04 March 2009

Estragon's boot

Just on the Togolese border, about a two-hour drive west of Cotonou (it's a narrow country), sits a resort. Grand Popo, despite its particularly fetching name (which I swear I didn't make up), is beautiful.

I'm told.

Last weekend, six of us made it our destination (as much as I'd like to pretend otherwise, it's not all work here). Unfortunately, exploring West African countries isn't always a salutary experience—at least, this time, there were no car accidents.

Ready for a relaxing day in the sun, we set off out of Cotonou, and onto a dirt road that runs west along the country's shoreline. Unpaved, and relatively untrafficked, this road offers both spectacular views and a chance for you to test the mettle of both of your esophageal sphincters. And the resolve of your tires.

About an hour and a half out of Cotonou, the first one blew. This wasn't going to be a problem, though. We're living in Africa, right? We know how to change a tire! And besides, any self-respecting, NGO-owned, white four-wheel-drive has a spare bolted to its roof. Ours was quite the self-respecting vehicle.

What ours didn't, unfortunately, have was a jack that worked. We tried everything (pens, sticks, knives), but without a pin around which the lever could ratchet, the jack was nothing more than a bright red, human-sized metal rod.

Because a faulty jack isn't enough, our wrench was also one size too big for the lug nuts. No amount of hoping (and we did our fair share) was going to change that.

In this hopefulness, we were helped by a cadre of Beninois (their luck was no better than ours), and a few, kind, passing French families (ditto), including the French ambassador to Benin (at least, according to his wife). After an hour of jumping on wrenches, we did what anyone else would do. We called the ship for help, sat down on the side of the dirt road, and ate cheese sandwiches. The Beninois disappeared. And we got to enjoy being stranded in some of the most beautiful surroundings you could imagine.

Three hours later, the ship called back. Our erstwhile savior had gotten lost and come back home. But, another group was at a pool 12 miles away, and were on their way.

Their jack worked. Their wrench fit our lug nuts. And, with a fair amount of shouting back and forth between the us and the Beninese men that had mysteriously reappeared, we got ready to leave.

Tut tut.

"You must," I was told, "satisfy these men." Yes. Satisfy. I'm not making that up either.

We tried giving the group some money; this served only to inflame things. Volley after volley, satisfaction being more loudly demanded with every increasing incursion into personal space. Exasperatedly, I finally asked, "How am I supposed to satisfy you?" To which my interlocutor answered, "I can't tell you. It's up to you."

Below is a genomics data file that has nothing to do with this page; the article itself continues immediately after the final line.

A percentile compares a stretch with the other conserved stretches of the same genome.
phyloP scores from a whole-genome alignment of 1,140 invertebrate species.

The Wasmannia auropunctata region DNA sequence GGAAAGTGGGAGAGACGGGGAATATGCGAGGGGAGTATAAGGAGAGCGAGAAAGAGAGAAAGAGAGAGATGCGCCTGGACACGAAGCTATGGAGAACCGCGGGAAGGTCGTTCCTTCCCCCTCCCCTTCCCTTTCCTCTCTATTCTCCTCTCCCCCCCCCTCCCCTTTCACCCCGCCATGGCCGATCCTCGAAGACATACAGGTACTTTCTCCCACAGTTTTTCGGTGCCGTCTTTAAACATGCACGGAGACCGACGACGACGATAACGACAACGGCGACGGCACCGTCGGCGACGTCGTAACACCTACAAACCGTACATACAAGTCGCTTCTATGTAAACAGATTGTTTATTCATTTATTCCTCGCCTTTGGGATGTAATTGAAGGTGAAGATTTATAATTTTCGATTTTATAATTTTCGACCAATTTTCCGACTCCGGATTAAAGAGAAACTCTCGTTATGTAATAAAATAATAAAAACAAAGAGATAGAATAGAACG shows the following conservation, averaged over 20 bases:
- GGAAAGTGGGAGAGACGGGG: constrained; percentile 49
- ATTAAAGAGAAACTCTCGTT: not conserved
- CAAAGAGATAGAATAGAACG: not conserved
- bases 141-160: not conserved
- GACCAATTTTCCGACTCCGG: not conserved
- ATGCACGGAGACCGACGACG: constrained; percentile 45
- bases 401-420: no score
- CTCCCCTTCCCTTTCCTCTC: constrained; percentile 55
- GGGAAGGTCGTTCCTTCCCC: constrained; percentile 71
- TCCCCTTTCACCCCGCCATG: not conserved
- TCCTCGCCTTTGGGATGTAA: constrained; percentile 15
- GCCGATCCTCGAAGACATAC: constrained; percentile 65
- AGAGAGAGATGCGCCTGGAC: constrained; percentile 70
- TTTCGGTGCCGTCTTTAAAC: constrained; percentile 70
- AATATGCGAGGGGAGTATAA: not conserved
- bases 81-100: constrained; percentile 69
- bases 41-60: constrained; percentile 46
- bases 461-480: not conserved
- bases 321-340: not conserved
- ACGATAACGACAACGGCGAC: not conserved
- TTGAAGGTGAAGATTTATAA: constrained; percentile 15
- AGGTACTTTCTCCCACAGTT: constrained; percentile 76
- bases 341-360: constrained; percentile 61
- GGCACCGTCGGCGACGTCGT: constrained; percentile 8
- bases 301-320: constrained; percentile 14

This was Samuel Beckett on crack. Estragon's boot wasn't ever coming off.

Instead, we piled into the car, gave them the money, and decided that their satisfaction was up to them.

We drove through Ouidah, the birthplace of voodoo (or vodoun), past the Door of No Return, commemorating the point on the coast of Abomey from which Portuguese slave ships departed with their cargo of humanity and self-righteousness, and to Casa del Papa, a mere shadow of Grand Popo. With a worse name, but, importantly, with a pool.

The Door of No Return, Ouidah, Benin

Everything was fine on the way back home. We stopped at an Indian restaurant for dinner, and were about 20 minutes away from the ship when, yes, the second tire blew. No working jack, no working wrench, and this time no spare, we were stuck. Another of our cars was still at the restaurant. We borrowed it, took their spare, tested their wrench, and went to jack our car up.

This time, the useless, human-sized piece of metal was bright blue. But the helpful taxi drivers that finally jacked our car up demanded no satisfaction.

The remaining pictures are here.


Ali said...

How do you get me to comment all the time? This never happens!

I would just like to point out the fact that your car got TWO flat tires while I was nowhere on the continent. Maybe all that mess last year wasnt my fault after all.

There's hope for me in Africa yet...

Anonymous said...

You really should write a book. (In all your spare time, of course.) However, I would warn your readers that it will severely try the limits of their cultural literacy!


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